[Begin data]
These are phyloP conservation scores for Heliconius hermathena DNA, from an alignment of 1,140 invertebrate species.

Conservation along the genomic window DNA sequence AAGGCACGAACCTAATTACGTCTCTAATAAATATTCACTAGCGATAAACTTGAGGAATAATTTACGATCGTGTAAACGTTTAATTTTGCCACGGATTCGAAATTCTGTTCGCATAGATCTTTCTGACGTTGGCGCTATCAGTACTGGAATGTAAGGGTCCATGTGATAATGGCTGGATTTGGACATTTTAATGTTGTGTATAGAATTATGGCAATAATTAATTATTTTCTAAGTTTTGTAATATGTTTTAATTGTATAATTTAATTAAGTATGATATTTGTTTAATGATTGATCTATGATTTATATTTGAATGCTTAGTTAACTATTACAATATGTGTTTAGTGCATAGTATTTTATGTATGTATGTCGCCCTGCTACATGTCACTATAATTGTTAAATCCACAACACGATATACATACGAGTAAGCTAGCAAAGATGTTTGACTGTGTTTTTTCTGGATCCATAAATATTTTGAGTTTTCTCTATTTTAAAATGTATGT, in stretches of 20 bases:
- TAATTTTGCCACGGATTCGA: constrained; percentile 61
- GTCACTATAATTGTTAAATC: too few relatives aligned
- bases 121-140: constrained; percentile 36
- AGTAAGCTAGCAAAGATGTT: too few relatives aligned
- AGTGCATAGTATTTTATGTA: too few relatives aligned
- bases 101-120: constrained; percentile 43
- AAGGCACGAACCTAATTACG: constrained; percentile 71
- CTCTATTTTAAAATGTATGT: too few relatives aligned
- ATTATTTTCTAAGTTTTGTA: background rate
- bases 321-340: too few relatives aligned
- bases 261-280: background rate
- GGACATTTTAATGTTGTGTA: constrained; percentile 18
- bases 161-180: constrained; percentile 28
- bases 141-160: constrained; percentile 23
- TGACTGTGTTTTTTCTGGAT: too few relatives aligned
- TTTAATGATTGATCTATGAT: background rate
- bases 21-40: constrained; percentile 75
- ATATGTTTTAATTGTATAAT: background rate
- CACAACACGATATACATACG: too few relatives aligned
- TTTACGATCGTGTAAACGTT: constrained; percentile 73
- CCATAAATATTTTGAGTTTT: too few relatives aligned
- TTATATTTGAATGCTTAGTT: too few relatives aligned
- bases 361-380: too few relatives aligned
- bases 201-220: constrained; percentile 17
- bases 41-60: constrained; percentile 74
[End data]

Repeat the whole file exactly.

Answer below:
These are phyloP conservation scores for Heliconius hermathena DNA, from an alignment of 1,140 invertebrate species.

Conservation along the genomic window DNA sequence AAGGCACGAACCTAATTACGTCTCTAATAAATATTCACTAGCGATAAACTTGAGGAATAATTTACGATCGTGTAAACGTTTAATTTTGCCACGGATTCGAAATTCTGTTCGCATAGATCTTTCTGACGTTGGCGCTATCAGTACTGGAATGTAAGGGTCCATGTGATAATGGCTGGATTTGGACATTTTAATGTTGTGTATAGAATTATGGCAATAATTAATTATTTTCTAAGTTTTGTAATATGTTTTAATTGTATAATTTAATTAAGTATGATATTTGTTTAATGATTGATCTATGATTTATATTTGAATGCTTAGTTAACTATTACAATATGTGTTTAGTGCATAGTATTTTATGTATGTATGTCGCCCTGCTACATGTCACTATAATTGTTAAATCCACAACACGATATACATACGAGTAAGCTAGCAAAGATGTTTGACTGTGTTTTTTCTGGATCCATAAATATTTTGAGTTTTCTCTATTTTAAAATGTATGT, in stretches of 20 bases:
- TAATTTTGCCACGGATTCGA: constrained; percentile 61
- GTCACTATAATTGTTAAATC: too few relatives aligned
- bases 121-140: constrained; percentile 36
- AGTAAGCTAGCAAAGATGTT: too few relatives aligned
- AGTGCATAGTATTTTATGTA: too few relatives aligned
- bases 101-120: constrained; percentile 43
- AAGGCACGAACCTAATTACG: constrained; percentile 71
- CTCTATTTTAAAATGTATGT: too few relatives aligned
- ATTATTTTCTAAGTTTTGTA: background rate
- bases 321-340: too few relatives aligned
- bases 261-280: background rate
- GGACATTTTAATGTTGTGTA: constrained; percentile 18
- bases 161-180: constrained; percentile 28
- bases 141-160: constrained; percentile 23
- TGACTGTGTTTTTTCTGGAT: too few relatives aligned
- TTTAATGATTGATCTATGAT: background rate
- bases 21-40: constrained; percentile 75
- ATATGTTTTAATTGTATAAT: background rate
- CACAACACGATATACATACG: too few relatives aligned
- TTTACGATCGTGTAAACGTT: constrained; percentile 73
- CCATAAATATTTTGAGTTTT: too few relatives aligned
- TTATATTTGAATGCTTAGTT: too few relatives aligned
- bases 361-380: too few relatives aligned
- bases 201-220: constrained; percentile 17
- bases 41-60: constrained; percentile 74